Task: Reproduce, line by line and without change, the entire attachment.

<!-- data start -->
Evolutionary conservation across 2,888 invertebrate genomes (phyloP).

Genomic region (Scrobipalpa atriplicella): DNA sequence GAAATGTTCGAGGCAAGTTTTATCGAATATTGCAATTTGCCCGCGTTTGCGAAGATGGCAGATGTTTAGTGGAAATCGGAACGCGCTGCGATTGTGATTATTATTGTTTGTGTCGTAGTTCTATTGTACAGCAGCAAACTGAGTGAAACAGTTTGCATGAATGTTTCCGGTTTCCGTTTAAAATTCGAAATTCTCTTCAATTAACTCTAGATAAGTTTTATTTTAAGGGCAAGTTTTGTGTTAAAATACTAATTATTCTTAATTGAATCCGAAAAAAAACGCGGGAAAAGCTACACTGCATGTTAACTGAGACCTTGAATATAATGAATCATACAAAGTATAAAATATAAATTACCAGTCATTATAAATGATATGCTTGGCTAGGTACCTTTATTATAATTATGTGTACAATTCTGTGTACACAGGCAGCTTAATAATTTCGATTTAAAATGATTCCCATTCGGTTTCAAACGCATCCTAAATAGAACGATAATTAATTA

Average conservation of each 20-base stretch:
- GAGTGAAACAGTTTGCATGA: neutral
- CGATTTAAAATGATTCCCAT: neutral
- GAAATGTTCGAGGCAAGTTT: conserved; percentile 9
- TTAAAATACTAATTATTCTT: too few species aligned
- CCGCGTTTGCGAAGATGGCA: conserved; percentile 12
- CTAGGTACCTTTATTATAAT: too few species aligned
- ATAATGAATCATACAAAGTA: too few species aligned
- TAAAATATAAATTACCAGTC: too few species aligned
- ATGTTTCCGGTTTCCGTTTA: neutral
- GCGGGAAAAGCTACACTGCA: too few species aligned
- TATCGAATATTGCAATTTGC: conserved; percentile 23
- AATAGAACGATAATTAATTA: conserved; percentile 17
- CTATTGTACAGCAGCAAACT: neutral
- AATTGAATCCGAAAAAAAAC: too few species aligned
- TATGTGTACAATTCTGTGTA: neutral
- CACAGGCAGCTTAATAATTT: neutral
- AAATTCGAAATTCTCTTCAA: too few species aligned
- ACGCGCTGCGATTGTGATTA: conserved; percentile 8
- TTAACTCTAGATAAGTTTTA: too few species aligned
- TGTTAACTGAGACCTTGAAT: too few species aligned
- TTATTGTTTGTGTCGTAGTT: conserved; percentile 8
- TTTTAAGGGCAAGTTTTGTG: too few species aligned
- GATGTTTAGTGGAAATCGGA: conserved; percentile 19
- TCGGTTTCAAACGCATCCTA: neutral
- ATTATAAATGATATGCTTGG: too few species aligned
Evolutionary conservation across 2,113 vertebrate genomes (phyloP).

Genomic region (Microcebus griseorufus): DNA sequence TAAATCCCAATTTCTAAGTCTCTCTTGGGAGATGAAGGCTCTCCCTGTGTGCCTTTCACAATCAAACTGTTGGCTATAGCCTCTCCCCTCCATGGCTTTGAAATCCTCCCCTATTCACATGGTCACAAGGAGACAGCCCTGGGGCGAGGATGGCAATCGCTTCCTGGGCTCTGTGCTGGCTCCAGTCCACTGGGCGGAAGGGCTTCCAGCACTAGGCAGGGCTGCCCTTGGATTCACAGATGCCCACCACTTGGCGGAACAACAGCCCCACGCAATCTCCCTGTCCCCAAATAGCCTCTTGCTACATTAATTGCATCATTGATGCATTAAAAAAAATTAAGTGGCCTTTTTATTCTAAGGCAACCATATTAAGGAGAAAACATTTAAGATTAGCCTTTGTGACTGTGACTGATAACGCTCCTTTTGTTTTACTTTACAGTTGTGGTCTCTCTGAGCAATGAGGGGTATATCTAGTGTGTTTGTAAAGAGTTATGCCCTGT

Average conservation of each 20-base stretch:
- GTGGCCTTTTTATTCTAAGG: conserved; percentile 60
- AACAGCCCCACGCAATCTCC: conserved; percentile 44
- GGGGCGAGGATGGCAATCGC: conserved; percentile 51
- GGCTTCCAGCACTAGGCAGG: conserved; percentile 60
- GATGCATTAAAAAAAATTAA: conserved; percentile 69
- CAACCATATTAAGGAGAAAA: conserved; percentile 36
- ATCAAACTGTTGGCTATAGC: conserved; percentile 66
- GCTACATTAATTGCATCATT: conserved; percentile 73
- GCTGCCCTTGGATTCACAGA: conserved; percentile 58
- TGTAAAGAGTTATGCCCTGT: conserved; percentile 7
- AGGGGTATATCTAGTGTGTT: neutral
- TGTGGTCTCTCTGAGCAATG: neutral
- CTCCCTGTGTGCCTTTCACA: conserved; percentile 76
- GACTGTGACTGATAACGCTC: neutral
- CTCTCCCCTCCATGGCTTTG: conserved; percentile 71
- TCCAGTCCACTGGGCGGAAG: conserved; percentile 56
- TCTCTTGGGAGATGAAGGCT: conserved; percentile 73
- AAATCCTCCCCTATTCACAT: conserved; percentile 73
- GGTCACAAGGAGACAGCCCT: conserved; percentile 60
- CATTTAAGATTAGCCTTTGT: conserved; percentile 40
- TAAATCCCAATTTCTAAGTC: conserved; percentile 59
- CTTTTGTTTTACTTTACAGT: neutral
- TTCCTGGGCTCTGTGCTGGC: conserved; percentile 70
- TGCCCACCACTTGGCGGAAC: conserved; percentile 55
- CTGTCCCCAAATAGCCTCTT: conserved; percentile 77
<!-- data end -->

Evolutionary conservation across 2,888 invertebrate genomes (phyloP).

Genomic region (Scrobipalpa atriplicella): DNA sequence GAAATGTTCGAGGCAAGTTTTATCGAATATTGCAATTTGCCCGCGTTTGCGAAGATGGCAGATGTTTAGTGGAAATCGGAACGCGCTGCGATTGTGATTATTATTGTTTGTGTCGTAGTTCTATTGTACAGCAGCAAACTGAGTGAAACAGTTTGCATGAATGTTTCCGGTTTCCGTTTAAAATTCGAAATTCTCTTCAATTAACTCTAGATAAGTTTTATTTTAAGGGCAAGTTTTGTGTTAAAATACTAATTATTCTTAATTGAATCCGAAAAAAAACGCGGGAAAAGCTACACTGCATGTTAACTGAGACCTTGAATATAATGAATCATACAAAGTATAAAATATAAATTACCAGTCATTATAAATGATATGCTTGGCTAGGTACCTTTATTATAATTATGTGTACAATTCTGTGTACACAGGCAGCTTAATAATTTCGATTTAAAATGATTCCCATTCGGTTTCAAACGCATCCTAAATAGAACGATAATTAATTA

Average conservation of each 20-base stretch:
- GAGTGAAACAGTTTGCATGA: neutral
- CGATTTAAAATGATTCCCAT: neutral
- GAAATGTTCGAGGCAAGTTT: conserved; percentile 9
- TTAAAATACTAATTATTCTT: too few species aligned
- CCGCGTTTGCGAAGATGGCA: conserved; percentile 12
- CTAGGTACCTTTATTATAAT: too few species aligned
- ATAATGAATCATACAAAGTA: too few species aligned
- TAAAATATAAATTACCAGTC: too few species aligned
- ATGTTTCCGGTTTCCGTTTA: neutral
- GCGGGAAAAGCTACACTGCA: too few species aligned
- TATCGAATATTGCAATTTGC: conserved; percentile 23
- AATAGAACGATAATTAATTA: conserved; percentile 17
- CTATTGTACAGCAGCAAACT: neutral
- AATTGAATCCGAAAAAAAAC: too few species aligned
- TATGTGTACAATTCTGTGTA: neutral
- CACAGGCAGCTTAATAATTT: neutral
- AAATTCGAAATTCTCTTCAA: too few species aligned
- ACGCGCTGCGATTGTGATTA: conserved; percentile 8
- TTAACTCTAGATAAGTTTTA: too few species aligned
- TGTTAACTGAGACCTTGAAT: too few species aligned
- TTATTGTTTGTGTCGTAGTT: conserved; percentile 8
- TTTTAAGGGCAAGTTTTGTG: too few species aligned
- GATGTTTAGTGGAAATCGGA: conserved; percentile 19
- TCGGTTTCAAACGCATCCTA: neutral
- ATTATAAATGATATGCTTGG: too few species aligned
Evolutionary conservation across 2,113 vertebrate genomes (phyloP).

Genomic region (Microcebus griseorufus): DNA sequence TAAATCCCAATTTCTAAGTCTCTCTTGGGAGATGAAGGCTCTCCCTGTGTGCCTTTCACAATCAAACTGTTGGCTATAGCCTCTCCCCTCCATGGCTTTGAAATCCTCCCCTATTCACATGGTCACAAGGAGACAGCCCTGGGGCGAGGATGGCAATCGCTTCCTGGGCTCTGTGCTGGCTCCAGTCCACTGGGCGGAAGGGCTTCCAGCACTAGGCAGGGCTGCCCTTGGATTCACAGATGCCCACCACTTGGCGGAACAACAGCCCCACGCAATCTCCCTGTCCCCAAATAGCCTCTTGCTACATTAATTGCATCATTGATGCATTAAAAAAAATTAAGTGGCCTTTTTATTCTAAGGCAACCATATTAAGGAGAAAACATTTAAGATTAGCCTTTGTGACTGTGACTGATAACGCTCCTTTTGTTTTACTTTACAGTTGTGGTCTCTCTGAGCAATGAGGGGTATATCTAGTGTGTTTGTAAAGAGTTATGCCCTGT

Average conservation of each 20-base stretch:
- GTGGCCTTTTTATTCTAAGG: conserved; percentile 60
- AACAGCCCCACGCAATCTCC: conserved; percentile 44
- GGGGCGAGGATGGCAATCGC: conserved; percentile 51
- GGCTTCCAGCACTAGGCAGG: conserved; percentile 60
- GATGCATTAAAAAAAATTAA: conserved; percentile 69
- CAACCATATTAAGGAGAAAA: conserved; percentile 36
- ATCAAACTGTTGGCTATAGC: conserved; percentile 66
- GCTACATTAATTGCATCATT: conserved; percentile 73
- GCTGCCCTTGGATTCACAGA: conserved; percentile 58
- TGTAAAGAGTTATGCCCTGT: conserved; percentile 7
- AGGGGTATATCTAGTGTGTT: neutral
- TGTGGTCTCTCTGAGCAATG: neutral
- CTCCCTGTGTGCCTTTCACA: conserved; percentile 76
- GACTGTGACTGATAACGCTC: neutral
- CTCTCCCCTCCATGGCTTTG: conserved; percentile 71
- TCCAGTCCACTGGGCGGAAG: conserved; percentile 56
- TCTCTTGGGAGATGAAGGCT: conserved; percentile 73
- AAATCCTCCCCTATTCACAT: conserved; percentile 73
- GGTCACAAGGAGACAGCCCT: conserved; percentile 60
- CATTTAAGATTAGCCTTTGT: conserved; percentile 40
- TAAATCCCAATTTCTAAGTC: conserved; percentile 59
- CTTTTGTTTTACTTTACAGT: neutral
- TTCCTGGGCTCTGTGCTGGC: conserved; percentile 70
- TGCCCACCACTTGGCGGAAC: conserved; percentile 55
- CTGTCCCCAAATAGCCTCTT: conserved; percentile 77